Former Colorado Gov. John Hickenlooper interjected, saying he addressed this issue 10 years before the shooting in Ferguson, Missouri that ignited attention to on racial profiling in policing.

“Why, five year after Ferguson, doesn’t every city doesn’t have this level of police accountability?”


Harris said she “couldn’t agree more” that racism in America is “still not being talked about truthfully of honestly.” She spoke of her own experience growing up as a child of color in California, when a neighbor was told they “couldn’t play with us because we are black.”

Harris then addressed Biden and recent coverage of his backing of segregationist regulations in the Civil Rights era.

“There was a little girl who was part of California’s second class to integrate in public schools and that little girl was me,” Harris said. “This subject can not be an intellectual debate among Democrats.”

Harris said she didn’t think Biden was a racist. But she also said it was hurtful to hear Biden praise segregationists and oppose busing in the past.

Biden said at the time it was a decision made by her city council. Harris responded that it was an example of a situation where the federal government should have intervened, as it did with the Voting Rights Act and Equal Rights Amendment.

Biden replied that he was a supporter of both of those policies: “I’m the guy that extended the Voting Rights Act for 25 years.”


Harris said she saw California burn “while the embers were smoldering.” She said climate change is a critical issue that “is about what we must to do to confront what is immediate and before us right now — that is why I support the Green New Deal.”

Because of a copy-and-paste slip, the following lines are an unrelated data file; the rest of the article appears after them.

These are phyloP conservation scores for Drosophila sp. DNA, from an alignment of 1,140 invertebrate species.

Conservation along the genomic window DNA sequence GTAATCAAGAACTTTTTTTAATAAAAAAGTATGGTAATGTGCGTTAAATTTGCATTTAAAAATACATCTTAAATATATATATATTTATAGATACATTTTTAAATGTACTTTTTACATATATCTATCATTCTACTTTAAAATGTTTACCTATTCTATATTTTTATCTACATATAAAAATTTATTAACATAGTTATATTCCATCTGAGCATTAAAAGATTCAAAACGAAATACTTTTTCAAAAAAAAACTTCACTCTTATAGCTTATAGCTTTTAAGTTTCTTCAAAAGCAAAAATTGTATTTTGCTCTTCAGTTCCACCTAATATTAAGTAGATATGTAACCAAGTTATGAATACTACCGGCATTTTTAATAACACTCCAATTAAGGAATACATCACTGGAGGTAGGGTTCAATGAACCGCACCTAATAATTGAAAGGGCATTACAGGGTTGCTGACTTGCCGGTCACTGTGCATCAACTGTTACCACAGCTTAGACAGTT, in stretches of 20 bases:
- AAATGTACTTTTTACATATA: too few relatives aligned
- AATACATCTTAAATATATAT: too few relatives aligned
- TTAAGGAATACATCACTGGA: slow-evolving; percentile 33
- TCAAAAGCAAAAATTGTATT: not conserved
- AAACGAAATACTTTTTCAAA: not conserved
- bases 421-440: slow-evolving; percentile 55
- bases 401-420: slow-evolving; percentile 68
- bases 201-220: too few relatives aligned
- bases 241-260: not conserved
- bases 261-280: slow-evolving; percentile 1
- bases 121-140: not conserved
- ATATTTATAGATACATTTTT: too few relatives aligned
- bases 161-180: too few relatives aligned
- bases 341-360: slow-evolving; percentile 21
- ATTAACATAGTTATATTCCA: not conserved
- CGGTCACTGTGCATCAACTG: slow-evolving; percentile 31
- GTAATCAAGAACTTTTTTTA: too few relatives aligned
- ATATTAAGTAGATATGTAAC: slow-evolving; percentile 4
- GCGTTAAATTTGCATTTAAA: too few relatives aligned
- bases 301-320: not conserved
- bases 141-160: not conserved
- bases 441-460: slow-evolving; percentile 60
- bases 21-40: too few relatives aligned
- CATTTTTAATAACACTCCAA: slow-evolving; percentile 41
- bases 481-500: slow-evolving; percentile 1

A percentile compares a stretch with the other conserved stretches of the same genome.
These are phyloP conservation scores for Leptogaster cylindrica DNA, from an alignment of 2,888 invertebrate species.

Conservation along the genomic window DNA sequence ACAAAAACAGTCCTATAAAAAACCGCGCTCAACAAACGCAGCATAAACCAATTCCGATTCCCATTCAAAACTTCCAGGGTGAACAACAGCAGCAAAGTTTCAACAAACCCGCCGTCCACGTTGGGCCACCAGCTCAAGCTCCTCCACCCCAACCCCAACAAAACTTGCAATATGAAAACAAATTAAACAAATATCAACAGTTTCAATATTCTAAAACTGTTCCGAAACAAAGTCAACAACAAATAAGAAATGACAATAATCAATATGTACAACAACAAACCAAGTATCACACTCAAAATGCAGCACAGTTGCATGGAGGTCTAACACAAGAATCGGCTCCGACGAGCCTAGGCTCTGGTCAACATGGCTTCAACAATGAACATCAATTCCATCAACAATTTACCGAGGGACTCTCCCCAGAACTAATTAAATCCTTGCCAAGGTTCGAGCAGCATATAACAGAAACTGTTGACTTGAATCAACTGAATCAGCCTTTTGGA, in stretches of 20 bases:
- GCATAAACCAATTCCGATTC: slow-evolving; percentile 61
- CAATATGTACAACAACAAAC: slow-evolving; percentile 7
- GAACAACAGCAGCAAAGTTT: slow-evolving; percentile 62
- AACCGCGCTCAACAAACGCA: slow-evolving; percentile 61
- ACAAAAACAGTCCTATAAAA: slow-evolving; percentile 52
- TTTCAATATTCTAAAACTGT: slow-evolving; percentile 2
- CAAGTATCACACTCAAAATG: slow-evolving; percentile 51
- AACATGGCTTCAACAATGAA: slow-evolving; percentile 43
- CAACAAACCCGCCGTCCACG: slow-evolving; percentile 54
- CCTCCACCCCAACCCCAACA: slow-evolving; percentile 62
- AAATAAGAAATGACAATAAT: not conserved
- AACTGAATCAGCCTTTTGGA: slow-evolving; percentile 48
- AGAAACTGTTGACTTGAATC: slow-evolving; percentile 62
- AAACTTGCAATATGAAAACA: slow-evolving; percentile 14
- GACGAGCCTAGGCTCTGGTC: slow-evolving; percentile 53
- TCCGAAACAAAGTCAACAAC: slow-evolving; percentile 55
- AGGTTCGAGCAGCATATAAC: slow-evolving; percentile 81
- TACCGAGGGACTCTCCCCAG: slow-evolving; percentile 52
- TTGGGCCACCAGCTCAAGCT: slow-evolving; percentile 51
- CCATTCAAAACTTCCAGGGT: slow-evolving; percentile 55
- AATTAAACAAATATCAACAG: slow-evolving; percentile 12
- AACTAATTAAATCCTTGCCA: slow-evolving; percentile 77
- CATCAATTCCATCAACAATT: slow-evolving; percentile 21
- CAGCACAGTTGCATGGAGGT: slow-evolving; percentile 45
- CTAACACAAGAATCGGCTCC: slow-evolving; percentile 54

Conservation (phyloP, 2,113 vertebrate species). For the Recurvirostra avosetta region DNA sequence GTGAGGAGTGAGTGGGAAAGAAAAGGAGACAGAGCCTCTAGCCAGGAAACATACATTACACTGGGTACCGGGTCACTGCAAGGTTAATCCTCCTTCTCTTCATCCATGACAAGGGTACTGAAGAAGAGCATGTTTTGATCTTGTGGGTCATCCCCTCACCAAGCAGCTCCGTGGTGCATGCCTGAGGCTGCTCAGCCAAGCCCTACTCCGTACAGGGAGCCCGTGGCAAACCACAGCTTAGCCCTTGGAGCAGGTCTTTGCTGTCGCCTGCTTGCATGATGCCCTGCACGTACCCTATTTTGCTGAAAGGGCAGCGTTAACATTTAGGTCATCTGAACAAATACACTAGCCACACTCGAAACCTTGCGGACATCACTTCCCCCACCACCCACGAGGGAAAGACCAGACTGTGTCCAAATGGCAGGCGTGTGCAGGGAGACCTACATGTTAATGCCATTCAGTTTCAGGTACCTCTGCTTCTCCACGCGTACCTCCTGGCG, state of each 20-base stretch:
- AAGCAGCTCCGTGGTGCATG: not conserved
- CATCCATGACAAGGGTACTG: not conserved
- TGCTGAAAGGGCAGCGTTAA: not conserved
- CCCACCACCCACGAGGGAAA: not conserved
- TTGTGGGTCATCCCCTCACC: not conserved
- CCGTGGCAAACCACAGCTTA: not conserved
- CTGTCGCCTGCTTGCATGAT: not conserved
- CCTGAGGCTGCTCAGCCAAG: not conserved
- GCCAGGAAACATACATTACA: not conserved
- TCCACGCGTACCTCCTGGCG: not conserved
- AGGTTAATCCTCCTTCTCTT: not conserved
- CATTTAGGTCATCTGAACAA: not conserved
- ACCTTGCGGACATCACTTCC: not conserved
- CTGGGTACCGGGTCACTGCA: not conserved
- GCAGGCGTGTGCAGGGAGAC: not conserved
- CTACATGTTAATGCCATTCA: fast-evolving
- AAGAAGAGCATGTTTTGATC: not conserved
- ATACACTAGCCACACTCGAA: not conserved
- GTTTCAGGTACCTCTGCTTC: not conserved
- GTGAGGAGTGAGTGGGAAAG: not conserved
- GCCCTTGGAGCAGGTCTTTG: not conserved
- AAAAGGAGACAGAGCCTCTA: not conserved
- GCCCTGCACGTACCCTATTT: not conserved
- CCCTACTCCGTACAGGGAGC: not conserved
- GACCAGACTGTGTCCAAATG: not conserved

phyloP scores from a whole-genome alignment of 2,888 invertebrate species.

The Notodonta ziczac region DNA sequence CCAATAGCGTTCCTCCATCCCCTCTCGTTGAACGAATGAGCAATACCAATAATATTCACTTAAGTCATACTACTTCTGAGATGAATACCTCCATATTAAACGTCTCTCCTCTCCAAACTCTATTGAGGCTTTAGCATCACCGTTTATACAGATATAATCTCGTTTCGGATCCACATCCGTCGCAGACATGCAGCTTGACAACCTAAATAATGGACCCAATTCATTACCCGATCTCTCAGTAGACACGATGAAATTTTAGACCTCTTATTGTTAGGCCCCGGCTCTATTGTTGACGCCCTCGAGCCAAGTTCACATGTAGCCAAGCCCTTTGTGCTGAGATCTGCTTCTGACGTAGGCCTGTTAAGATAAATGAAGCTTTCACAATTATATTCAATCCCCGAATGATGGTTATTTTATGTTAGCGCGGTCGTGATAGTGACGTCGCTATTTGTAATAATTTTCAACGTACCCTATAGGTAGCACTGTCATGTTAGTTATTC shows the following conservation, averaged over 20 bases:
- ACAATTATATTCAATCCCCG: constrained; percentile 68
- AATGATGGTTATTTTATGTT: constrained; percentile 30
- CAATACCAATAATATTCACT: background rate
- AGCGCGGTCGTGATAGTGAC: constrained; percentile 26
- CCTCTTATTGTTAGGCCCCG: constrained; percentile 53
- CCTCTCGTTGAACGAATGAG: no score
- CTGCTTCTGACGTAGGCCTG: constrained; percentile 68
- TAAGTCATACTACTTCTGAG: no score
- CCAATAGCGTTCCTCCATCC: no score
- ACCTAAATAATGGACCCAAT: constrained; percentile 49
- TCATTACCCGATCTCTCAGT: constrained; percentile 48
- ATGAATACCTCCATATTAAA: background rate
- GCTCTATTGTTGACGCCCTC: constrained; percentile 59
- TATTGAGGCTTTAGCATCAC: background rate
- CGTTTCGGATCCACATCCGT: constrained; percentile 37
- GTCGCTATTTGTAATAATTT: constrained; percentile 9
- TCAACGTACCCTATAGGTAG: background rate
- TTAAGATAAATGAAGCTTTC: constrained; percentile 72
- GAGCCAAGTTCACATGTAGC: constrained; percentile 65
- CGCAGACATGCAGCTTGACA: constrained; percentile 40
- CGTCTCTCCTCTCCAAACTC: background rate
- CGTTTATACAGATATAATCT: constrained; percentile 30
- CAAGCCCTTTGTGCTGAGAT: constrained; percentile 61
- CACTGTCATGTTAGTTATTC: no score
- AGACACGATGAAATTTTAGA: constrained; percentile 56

Sanders said the “old ways are no longer relevant — this is a global issue.”

“What the president of the United States should do is not deny the reality of climate change, but tell the rest of the world that instead of spending a trillion-and-a-half on weapons of destruction, let us get together for the common enemy. And that is to transform the world energy system away from fossil fuel to energy efficiency and sustainable energy,” Sanders said.

Biden called to immediately rejoin the Paris Climate Accord.

“We have to get someone who knows how to corral the rest of the world, bring them together and get something done like we did in our administration,” Biden said.

The Obama administration played a major role in negotiating the Paris agreement, which Trump backed out of. Trump also threw out the Clean Power Plan, an emissions reduction plan set in place by the Obama administration to put the United States on track to meet the commitments set out in the Paris agreement.


When asked if being in the military affected his thinking on guns. Buttigieg said: “Yeah of course, because we trained on some of these kinds of weapons.”

“In my city alone we lose as many as we lost in Parkland every 2 or 3 years … if more guns made us safer then we would be the safest country in the world.”

On gun safety, Biden said he is “the guy that got the Brady bill passed,” and that he got the number of clips in a gun banned through the federal Assault Weapons Ban, which expired in 2004.

The shooter in Virginia Beach used extended capacity magazines to aid in the killing of 12 people at a public municipal building in May.

Virginia Democrats like Sen. Scott Surovell (36) have tried to enforce the federal assault weapons ban at the state level, including the ban on extended magazines, for at least 9 years. But Republicans have rejected at least 50 gun safety bills in the past few legislative sessions alone.


“Joe Biden was right when he said to pass the torch to new generation of Americans 32 years ago,” Rep. Eric Swalwell (D-Calif.)

“I’m holding on to that torch,” former Vice President Joe Biden said in response. He then listed out the support he’d provide to cover the cost of higher education and training.